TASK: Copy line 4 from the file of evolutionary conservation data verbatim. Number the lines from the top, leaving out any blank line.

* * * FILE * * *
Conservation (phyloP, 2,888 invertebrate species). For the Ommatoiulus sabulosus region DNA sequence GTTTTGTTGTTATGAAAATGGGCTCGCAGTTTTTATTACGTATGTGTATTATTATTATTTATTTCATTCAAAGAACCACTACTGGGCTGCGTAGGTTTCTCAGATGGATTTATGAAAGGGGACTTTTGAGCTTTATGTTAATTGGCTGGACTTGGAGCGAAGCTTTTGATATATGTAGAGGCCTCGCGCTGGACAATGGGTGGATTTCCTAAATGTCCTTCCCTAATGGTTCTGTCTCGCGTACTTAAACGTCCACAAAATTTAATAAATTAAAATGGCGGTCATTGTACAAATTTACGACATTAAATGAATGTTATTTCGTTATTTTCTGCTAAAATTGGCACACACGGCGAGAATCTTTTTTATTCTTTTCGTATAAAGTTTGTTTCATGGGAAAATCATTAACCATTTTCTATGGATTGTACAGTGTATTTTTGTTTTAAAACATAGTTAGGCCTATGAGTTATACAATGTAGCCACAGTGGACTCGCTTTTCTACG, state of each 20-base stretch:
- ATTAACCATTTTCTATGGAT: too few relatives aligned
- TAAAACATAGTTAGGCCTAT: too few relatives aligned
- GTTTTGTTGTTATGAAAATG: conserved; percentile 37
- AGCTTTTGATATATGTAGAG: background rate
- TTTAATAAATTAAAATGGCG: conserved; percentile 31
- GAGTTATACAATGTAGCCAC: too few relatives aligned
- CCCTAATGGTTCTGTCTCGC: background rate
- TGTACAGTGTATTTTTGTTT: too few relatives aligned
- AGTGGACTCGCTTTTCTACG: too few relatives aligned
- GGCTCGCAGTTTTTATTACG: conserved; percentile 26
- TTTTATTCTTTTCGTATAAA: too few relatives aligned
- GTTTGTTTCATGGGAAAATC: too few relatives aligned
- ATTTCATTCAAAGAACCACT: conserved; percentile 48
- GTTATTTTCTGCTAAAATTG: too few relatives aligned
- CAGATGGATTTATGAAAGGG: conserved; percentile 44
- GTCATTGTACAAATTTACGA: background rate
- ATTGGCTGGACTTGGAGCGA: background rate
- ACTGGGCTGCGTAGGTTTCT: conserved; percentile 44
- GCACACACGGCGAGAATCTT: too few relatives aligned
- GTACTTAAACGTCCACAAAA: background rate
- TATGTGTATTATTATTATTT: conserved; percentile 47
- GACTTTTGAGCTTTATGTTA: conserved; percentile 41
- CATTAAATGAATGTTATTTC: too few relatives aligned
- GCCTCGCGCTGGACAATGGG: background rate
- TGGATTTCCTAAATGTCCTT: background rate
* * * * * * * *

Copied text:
- GTTTTGTTGTTATGAAAATG: conserved; percentile 37